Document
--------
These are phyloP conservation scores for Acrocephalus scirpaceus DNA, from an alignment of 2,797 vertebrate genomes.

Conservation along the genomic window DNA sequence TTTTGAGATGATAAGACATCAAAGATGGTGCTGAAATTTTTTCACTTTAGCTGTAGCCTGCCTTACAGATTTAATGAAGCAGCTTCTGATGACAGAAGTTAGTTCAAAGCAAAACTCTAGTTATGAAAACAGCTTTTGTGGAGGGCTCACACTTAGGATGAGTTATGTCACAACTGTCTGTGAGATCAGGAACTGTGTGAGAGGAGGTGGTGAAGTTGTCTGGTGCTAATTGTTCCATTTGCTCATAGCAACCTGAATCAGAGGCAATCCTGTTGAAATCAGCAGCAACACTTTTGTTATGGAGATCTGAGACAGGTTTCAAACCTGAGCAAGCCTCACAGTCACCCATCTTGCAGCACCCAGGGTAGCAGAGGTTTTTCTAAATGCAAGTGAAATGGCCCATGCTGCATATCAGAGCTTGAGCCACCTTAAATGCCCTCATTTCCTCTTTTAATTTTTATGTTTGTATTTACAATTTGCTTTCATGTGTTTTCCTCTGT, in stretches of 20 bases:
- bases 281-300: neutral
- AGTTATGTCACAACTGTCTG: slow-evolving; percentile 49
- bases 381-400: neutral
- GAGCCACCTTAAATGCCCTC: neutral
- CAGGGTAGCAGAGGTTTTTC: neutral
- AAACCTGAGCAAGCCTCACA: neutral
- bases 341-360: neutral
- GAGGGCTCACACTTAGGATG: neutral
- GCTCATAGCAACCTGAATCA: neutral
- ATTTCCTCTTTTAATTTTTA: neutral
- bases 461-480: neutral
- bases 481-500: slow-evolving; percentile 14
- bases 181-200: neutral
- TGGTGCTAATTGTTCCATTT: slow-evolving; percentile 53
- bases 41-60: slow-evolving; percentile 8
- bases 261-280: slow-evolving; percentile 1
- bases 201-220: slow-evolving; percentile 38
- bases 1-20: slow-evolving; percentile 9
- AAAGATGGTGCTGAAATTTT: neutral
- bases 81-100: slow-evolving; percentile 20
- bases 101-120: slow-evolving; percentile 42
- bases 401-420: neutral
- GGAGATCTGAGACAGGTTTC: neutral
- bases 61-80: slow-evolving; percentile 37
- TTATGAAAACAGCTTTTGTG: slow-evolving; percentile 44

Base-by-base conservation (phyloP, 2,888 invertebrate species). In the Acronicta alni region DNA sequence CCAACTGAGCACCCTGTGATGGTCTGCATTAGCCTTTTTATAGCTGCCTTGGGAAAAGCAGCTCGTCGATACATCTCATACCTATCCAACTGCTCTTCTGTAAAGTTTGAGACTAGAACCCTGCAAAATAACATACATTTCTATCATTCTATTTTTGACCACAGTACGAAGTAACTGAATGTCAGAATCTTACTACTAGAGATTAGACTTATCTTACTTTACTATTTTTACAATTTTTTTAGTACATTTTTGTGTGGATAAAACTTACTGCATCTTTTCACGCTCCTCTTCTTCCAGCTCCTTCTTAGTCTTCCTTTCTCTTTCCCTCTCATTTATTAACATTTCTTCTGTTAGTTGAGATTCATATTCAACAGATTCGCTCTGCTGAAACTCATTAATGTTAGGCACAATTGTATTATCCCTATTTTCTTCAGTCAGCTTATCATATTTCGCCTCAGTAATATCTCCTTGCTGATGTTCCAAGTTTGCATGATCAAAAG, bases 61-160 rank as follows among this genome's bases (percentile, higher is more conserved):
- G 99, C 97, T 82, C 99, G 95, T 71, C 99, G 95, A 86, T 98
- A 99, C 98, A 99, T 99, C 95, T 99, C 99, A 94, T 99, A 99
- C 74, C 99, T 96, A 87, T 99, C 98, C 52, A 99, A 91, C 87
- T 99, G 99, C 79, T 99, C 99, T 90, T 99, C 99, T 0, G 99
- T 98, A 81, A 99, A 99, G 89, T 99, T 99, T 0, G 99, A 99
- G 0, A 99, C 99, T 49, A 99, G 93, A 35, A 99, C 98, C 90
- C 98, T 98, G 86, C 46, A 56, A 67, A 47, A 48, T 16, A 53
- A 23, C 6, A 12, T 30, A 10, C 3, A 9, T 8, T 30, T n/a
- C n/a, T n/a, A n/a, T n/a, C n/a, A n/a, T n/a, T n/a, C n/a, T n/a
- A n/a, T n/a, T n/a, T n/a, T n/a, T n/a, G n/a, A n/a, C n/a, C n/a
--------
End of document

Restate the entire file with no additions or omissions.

These are phyloP conservation scores for Acrocephalus scirpaceus DNA, from an alignment of 2,797 vertebrate genomes.

Conservation along the genomic window DNA sequence TTTTGAGATGATAAGACATCAAAGATGGTGCTGAAATTTTTTCACTTTAGCTGTAGCCTGCCTTACAGATTTAATGAAGCAGCTTCTGATGACAGAAGTTAGTTCAAAGCAAAACTCTAGTTATGAAAACAGCTTTTGTGGAGGGCTCACACTTAGGATGAGTTATGTCACAACTGTCTGTGAGATCAGGAACTGTGTGAGAGGAGGTGGTGAAGTTGTCTGGTGCTAATTGTTCCATTTGCTCATAGCAACCTGAATCAGAGGCAATCCTGTTGAAATCAGCAGCAACACTTTTGTTATGGAGATCTGAGACAGGTTTCAAACCTGAGCAAGCCTCACAGTCACCCATCTTGCAGCACCCAGGGTAGCAGAGGTTTTTCTAAATGCAAGTGAAATGGCCCATGCTGCATATCAGAGCTTGAGCCACCTTAAATGCCCTCATTTCCTCTTTTAATTTTTATGTTTGTATTTACAATTTGCTTTCATGTGTTTTCCTCTGT, in stretches of 20 bases:
- bases 281-300: neutral
- AGTTATGTCACAACTGTCTG: slow-evolving; percentile 49
- bases 381-400: neutral
- GAGCCACCTTAAATGCCCTC: neutral
- CAGGGTAGCAGAGGTTTTTC: neutral
- AAACCTGAGCAAGCCTCACA: neutral
- bases 341-360: neutral
- GAGGGCTCACACTTAGGATG: neutral
- GCTCATAGCAACCTGAATCA: neutral
- ATTTCCTCTTTTAATTTTTA: neutral
- bases 461-480: neutral
- bases 481-500: slow-evolving; percentile 14
- bases 181-200: neutral
- TGGTGCTAATTGTTCCATTT: slow-evolving; percentile 53
- bases 41-60: slow-evolving; percentile 8
- bases 261-280: slow-evolving; percentile 1
- bases 201-220: slow-evolving; percentile 38
- bases 1-20: slow-evolving; percentile 9
- AAAGATGGTGCTGAAATTTT: neutral
- bases 81-100: slow-evolving; percentile 20
- bases 101-120: slow-evolving; percentile 42
- bases 401-420: neutral
- GGAGATCTGAGACAGGTTTC: neutral
- bases 61-80: slow-evolving; percentile 37
- TTATGAAAACAGCTTTTGTG: slow-evolving; percentile 44

Base-by-base conservation (phyloP, 2,888 invertebrate species). In the Acronicta alni region DNA sequence CCAACTGAGCACCCTGTGATGGTCTGCATTAGCCTTTTTATAGCTGCCTTGGGAAAAGCAGCTCGTCGATACATCTCATACCTATCCAACTGCTCTTCTGTAAAGTTTGAGACTAGAACCCTGCAAAATAACATACATTTCTATCATTCTATTTTTGACCACAGTACGAAGTAACTGAATGTCAGAATCTTACTACTAGAGATTAGACTTATCTTACTTTACTATTTTTACAATTTTTTTAGTACATTTTTGTGTGGATAAAACTTACTGCATCTTTTCACGCTCCTCTTCTTCCAGCTCCTTCTTAGTCTTCCTTTCTCTTTCCCTCTCATTTATTAACATTTCTTCTGTTAGTTGAGATTCATATTCAACAGATTCGCTCTGCTGAAACTCATTAATGTTAGGCACAATTGTATTATCCCTATTTTCTTCAGTCAGCTTATCATATTTCGCCTCAGTAATATCTCCTTGCTGATGTTCCAAGTTTGCATGATCAAAAG, bases 61-160 rank as follows among this genome's bases (percentile, higher is more conserved):
- G 99, C 97, T 82, C 99, G 95, T 71, C 99, G 95, A 86, T 98
- A 99, C 98, A 99, T 99, C 95, T 99, C 99, A 94, T 99, A 99
- C 74, C 99, T 96, A 87, T 99, C 98, C 52, A 99, A 91, C 87
- T 99, G 99, C 79, T 99, C 99, T 90, T 99, C 99, T 0, G 99
- T 98, A 81, A 99, A 99, G 89, T 99, T 99, T 0, G 99, A 99
- G 0, A 99, C 99, T 49, A 99, G 93, A 35, A 99, C 98, C 90
- C 98, T 98, G 86, C 46, A 56, A 67, A 47, A 48, T 16, A 53
- A 23, C 6, A 12, T 30, A 10, C 3, A 9, T 8, T 30, T n/a
- C n/a, T n/a, A n/a, T n/a, C n/a, A n/a, T n/a, T n/a, C n/a, T n/a
- A n/a, T n/a, T n/a, T n/a, T n/a, T n/a, G n/a, A n/a, C n/a, C n/a